Weisman’s book is filled with colorful and contradictory personalities. There is the bombastic Wise, whose attempts at reform earned him a fistfight with the Albany synagogue president. Or the dour David Einhorn, the advocate of radical reform who opposed circumcision for converts because he opposed circumcision. Even more radical was Felix Adler, who denied the existence of a personal God and abandoned Judaism for “ethical culture.” And then there is Isaac Leeser, the defender of tradition who nonetheless at times found common cause with Wise. Nowhere in this dramatis personae do we find anything like the modern Orthodox and ultra-Orthodox so familiar today: these were products of the separate histories of the German and East-European Jews.

Wise’s grand plan for a unified American Judaism came to naught. A singular and fabled event was emblematic of this failure. In 1883, a banquet was planned in Cincinnati to celebrate the 10th anniversary of the Hebrew Union College and of the reform Union of American Hebrew Congregations. Whether intentionally or not, the caterer served up various non-kosher delicacies like shrimp and clams. A veritable controversy broke out in which two traditionalists reportedly stormed out. Refusing to apologize, Wise derided his opponents as followers of “stomach Judaism.” As Weisman argues, the controversy accelerated, “at least on the symbolic eve, the division of Jews into two warring camps.”

In 1885, a conference of rabbis issued the “Pittsburgh Platform,” the would-be constitution for classical Reform Judaism. This was not a declaration of independence for American Judaism tout court, as Wise had envisioned, but instead, says Weisman, a “declaration of war.” The result was not unity, but the rise of Conservative Judaism, a more traditionalist compromise and of new forms of Orthodoxy as well.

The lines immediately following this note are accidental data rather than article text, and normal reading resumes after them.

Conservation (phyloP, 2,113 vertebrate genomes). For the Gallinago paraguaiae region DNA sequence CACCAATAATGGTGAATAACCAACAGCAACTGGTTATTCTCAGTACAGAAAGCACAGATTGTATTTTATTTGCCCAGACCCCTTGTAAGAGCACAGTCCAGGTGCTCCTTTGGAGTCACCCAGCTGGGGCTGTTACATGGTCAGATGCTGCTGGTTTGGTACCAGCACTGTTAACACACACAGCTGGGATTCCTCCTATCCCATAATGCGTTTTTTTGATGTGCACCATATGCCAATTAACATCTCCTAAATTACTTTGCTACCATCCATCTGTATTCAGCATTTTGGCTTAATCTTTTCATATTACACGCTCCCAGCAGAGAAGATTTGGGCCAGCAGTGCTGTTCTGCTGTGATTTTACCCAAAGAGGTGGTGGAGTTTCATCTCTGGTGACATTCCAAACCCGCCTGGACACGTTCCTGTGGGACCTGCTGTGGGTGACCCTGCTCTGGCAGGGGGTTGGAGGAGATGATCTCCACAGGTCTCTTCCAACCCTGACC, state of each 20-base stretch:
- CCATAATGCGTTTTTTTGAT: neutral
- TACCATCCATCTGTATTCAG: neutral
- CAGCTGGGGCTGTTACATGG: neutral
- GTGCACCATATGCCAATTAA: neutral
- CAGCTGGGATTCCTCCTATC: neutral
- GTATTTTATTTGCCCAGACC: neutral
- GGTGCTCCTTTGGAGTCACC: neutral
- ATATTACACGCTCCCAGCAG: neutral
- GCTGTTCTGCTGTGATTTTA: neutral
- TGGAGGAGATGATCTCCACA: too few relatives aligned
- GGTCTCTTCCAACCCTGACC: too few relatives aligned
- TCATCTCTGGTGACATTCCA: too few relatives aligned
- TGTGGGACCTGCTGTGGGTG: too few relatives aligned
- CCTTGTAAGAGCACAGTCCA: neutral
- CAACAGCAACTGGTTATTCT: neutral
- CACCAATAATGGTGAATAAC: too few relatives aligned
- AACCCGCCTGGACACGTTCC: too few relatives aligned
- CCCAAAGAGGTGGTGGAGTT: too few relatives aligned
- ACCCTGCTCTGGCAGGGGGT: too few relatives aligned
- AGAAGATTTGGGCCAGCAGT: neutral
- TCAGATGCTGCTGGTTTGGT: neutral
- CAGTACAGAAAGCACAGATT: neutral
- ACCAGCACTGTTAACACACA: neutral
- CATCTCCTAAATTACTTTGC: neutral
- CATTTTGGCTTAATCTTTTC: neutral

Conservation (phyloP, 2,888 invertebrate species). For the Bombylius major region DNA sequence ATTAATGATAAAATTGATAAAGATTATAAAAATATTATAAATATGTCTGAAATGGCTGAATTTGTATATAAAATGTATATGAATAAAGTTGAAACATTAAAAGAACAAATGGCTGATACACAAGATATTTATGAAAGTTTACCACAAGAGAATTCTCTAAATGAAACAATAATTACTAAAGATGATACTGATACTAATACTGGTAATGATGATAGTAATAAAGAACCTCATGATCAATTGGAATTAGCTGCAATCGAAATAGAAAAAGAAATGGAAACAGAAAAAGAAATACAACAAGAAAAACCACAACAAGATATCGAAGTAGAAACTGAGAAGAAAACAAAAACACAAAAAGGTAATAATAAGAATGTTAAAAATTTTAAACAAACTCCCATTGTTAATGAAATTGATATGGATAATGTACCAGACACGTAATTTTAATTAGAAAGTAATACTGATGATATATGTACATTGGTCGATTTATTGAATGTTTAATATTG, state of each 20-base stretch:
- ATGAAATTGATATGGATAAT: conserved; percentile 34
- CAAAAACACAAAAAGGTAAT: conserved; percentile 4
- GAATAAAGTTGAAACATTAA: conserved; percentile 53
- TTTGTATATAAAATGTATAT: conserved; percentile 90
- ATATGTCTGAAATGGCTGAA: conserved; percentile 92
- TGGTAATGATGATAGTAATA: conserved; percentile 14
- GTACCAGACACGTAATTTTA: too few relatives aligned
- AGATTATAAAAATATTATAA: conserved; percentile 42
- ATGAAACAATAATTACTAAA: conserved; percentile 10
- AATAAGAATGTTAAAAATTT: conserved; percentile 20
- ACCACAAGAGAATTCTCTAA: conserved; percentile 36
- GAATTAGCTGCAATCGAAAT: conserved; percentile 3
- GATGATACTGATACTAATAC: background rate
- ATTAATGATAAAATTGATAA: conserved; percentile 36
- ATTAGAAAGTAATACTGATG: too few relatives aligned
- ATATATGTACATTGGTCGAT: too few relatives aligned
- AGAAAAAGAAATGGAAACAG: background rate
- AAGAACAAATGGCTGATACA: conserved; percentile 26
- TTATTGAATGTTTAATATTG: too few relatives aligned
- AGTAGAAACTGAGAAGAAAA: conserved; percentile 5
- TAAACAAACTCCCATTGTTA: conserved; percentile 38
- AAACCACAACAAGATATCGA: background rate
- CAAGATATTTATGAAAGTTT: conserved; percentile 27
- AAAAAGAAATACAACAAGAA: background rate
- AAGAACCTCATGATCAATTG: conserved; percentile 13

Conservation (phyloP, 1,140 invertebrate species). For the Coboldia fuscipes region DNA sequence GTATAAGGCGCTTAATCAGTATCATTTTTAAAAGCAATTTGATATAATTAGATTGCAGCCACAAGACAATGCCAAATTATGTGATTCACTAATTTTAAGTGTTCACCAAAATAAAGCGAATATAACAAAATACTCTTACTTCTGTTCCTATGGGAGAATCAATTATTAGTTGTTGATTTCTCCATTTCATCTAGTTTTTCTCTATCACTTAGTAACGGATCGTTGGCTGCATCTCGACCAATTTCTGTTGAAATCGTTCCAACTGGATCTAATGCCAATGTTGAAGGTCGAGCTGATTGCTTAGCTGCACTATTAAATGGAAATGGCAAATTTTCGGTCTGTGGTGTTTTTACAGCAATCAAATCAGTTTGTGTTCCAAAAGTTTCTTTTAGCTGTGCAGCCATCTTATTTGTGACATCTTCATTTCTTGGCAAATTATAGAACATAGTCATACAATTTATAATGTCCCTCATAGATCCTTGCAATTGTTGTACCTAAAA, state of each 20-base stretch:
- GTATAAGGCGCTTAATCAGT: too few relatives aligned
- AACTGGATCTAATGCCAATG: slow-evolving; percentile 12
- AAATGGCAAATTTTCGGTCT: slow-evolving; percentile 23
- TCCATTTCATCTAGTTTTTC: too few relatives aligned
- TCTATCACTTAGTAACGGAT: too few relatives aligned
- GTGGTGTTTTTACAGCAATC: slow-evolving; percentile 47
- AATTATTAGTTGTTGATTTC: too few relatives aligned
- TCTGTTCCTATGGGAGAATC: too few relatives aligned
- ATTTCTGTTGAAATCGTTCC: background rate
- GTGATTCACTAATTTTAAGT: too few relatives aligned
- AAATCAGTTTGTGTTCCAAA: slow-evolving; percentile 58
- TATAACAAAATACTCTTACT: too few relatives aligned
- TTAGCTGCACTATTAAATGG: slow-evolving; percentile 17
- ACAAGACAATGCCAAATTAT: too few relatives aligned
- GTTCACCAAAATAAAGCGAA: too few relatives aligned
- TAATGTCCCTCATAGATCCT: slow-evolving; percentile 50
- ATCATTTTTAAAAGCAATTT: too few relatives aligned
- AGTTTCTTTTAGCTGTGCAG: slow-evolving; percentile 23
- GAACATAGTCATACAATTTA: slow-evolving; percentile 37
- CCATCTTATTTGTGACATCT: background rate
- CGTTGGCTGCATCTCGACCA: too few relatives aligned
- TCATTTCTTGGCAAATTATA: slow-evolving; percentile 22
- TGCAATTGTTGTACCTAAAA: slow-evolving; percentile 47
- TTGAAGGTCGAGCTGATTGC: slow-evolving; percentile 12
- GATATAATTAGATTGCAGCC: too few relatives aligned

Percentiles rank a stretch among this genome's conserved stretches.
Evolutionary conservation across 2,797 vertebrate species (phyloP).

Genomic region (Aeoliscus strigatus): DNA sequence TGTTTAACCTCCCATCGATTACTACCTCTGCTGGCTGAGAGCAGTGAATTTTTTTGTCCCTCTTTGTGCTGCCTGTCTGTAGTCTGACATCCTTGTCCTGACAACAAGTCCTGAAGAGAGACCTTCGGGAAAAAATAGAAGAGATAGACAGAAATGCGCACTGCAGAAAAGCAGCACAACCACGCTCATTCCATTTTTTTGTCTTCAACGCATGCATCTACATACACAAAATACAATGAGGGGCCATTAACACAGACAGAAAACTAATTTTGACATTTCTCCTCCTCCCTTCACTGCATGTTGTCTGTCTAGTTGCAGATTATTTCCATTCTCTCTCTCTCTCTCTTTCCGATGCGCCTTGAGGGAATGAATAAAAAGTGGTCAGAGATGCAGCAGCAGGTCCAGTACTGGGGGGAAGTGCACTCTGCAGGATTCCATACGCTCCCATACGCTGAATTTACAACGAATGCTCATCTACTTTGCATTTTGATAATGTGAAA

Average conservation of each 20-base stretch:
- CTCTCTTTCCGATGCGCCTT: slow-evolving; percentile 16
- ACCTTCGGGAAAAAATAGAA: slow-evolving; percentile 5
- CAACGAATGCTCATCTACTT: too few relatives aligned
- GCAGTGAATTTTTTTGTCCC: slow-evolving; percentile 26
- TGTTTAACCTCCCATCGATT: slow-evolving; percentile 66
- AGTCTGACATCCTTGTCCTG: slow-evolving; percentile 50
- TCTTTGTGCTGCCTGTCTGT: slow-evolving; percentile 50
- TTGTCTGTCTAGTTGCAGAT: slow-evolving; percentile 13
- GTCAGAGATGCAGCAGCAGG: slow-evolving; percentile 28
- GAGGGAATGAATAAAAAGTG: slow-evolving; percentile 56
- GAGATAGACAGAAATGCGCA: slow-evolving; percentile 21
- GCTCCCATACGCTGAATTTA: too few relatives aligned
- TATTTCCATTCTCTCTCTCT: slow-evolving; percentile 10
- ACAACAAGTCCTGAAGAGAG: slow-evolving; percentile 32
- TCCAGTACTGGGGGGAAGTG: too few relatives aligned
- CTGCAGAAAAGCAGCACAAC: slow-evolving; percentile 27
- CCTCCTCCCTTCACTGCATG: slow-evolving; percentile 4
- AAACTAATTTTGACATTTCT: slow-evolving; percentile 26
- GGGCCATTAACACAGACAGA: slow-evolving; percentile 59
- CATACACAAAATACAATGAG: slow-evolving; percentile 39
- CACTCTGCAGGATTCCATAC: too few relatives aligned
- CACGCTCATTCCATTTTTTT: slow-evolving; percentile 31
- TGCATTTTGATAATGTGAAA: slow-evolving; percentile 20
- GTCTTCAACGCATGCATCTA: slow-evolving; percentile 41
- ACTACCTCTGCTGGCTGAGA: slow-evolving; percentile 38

The prevailing belief of Reform Jews was that while revelation may not have been divine, the Jews nevertheless had a divine mission, which was tikkun olam (social justice), the Jewish equivalent of the social gospel of late-19th-century Christianity. In the formulation of the Reform leader Kaufmann Kohler, who was influenced by Charles Darwin, the Jews are the most morally fit people, a product of divine natural selection. As Arnold Eisen showed many years ago, American Jewish thinkers like Kohler were able to transform the old idea of the Jews as a chosen people into a uniquely American doctrine.

For Weisman, then, it was these 19th-century controversies that poured the foundations for American Judaism in the 20th and 21st centuries. He summarizes the later developments rapidly toward the end of the book. Perhaps too rapidly for there remain some outstanding questions. First, by focusing so exclusively on the American story, he does not sufficiently account for the European roots of American Reform. He argues that Reform in Germany was thwarted by the mid-19th century by antisemitism, but this was not, in fact, the case. Germany continued to play an outsized role in American Jewish religion into the early 20th century.

Second, a conundrum still remains in understanding how the East-European immigration to the United States influenced American Judaism. These immigrants did adapt to the practices and institutions that Weisman ably describes, but the process was hardly straightforward and deserves a more complete explication. In particular, these immigrants embraced a social justice definition of Judaism out of their own experience in the American working class, a development that did not take place in the synagogue. Moreover, it was not only American Jews who defined themselves by progressive politics. The same was true of many Jews in Europe generally, where Jews led a variety of liberal and revolutionary movements. The history of American Jewish religion is only one facet of this broader, transnational phenomenon.

Finally, one wonders whether contemporary American Reform Judaism has really abandoned its “classical” roots. To be sure, as Weisman argues, Reform Judaism threw off its hostility to Zionism by the 1960s. But as an increasingly authoritarian and ethnocentric politics has taken hold in both the State of Israel and the United States, many Reform Jews — and others as well — are no longer so sure about the identification of American Judaism with Zionism. While they continue to support the right of the Jews to a sovereign state, many have renewed their earlier embrace of social justice as a core Jewish value. The 19th-century reformers would not find their spiritual descendants to be so foreign.

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David Biale is Emanuel Ringelblum Distinguished Professor of History of Jewish History at the University of California, Davis